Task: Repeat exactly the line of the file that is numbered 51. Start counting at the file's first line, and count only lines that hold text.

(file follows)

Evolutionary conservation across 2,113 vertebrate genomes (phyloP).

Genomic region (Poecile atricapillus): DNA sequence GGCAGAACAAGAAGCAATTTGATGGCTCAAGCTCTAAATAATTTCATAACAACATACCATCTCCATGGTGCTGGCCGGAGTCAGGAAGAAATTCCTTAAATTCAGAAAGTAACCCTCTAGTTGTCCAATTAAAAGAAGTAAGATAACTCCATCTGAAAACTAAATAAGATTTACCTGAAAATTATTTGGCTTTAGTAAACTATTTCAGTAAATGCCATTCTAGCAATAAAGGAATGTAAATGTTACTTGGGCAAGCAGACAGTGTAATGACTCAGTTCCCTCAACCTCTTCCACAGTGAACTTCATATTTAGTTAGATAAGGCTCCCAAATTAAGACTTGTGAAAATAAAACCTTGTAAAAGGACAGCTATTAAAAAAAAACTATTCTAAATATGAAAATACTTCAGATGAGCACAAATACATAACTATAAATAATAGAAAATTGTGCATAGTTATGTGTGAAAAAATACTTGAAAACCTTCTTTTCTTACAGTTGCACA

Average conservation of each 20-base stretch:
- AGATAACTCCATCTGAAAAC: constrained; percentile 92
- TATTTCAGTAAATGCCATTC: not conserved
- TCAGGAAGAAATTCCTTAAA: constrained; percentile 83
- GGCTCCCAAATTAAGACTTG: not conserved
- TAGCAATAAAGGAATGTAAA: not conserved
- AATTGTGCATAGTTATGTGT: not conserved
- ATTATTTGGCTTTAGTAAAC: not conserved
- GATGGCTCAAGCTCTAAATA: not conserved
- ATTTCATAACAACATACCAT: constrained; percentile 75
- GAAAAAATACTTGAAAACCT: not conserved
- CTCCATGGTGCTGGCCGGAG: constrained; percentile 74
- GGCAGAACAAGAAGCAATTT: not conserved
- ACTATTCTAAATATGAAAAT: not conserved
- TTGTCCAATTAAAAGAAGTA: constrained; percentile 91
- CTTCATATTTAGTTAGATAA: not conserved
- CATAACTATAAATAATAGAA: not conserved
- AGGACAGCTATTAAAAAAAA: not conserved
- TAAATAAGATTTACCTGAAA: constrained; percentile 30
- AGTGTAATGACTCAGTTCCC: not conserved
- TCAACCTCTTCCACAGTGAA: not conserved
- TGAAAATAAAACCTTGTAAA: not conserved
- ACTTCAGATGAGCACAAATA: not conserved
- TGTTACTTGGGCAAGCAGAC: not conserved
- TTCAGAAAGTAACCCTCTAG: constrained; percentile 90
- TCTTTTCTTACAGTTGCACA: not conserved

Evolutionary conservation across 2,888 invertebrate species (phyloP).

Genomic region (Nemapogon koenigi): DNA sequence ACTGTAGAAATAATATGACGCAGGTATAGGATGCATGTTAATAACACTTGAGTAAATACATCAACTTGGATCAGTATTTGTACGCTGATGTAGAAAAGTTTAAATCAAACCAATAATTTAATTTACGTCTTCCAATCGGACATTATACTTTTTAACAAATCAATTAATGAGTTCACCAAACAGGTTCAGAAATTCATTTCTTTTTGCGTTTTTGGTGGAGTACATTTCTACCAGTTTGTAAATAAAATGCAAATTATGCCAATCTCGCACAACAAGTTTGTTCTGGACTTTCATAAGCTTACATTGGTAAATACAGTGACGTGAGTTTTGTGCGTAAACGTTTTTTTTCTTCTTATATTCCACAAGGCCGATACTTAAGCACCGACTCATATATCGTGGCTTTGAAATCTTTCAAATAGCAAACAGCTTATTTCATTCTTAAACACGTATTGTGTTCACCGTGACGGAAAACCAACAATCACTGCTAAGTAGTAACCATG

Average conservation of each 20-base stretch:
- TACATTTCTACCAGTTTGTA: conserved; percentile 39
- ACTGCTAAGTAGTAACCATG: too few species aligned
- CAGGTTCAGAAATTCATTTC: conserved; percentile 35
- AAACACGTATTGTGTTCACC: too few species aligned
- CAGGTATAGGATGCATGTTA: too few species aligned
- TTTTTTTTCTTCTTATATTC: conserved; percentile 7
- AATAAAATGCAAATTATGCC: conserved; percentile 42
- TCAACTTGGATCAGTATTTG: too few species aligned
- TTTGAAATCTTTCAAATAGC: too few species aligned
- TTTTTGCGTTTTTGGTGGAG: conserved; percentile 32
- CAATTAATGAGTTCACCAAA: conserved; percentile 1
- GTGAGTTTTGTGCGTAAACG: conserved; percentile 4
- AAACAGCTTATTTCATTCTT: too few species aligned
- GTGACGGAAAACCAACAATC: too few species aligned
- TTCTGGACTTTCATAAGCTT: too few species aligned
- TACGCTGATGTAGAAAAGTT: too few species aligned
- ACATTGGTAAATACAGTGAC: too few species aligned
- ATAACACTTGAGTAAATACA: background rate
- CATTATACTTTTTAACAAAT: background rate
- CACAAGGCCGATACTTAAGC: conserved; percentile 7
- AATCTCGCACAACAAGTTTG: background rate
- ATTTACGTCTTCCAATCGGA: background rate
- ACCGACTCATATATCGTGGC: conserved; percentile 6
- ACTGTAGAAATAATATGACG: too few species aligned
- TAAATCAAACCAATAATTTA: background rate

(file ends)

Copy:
- CACAAGGCCGATACTTAAGC: conserved; percentile 7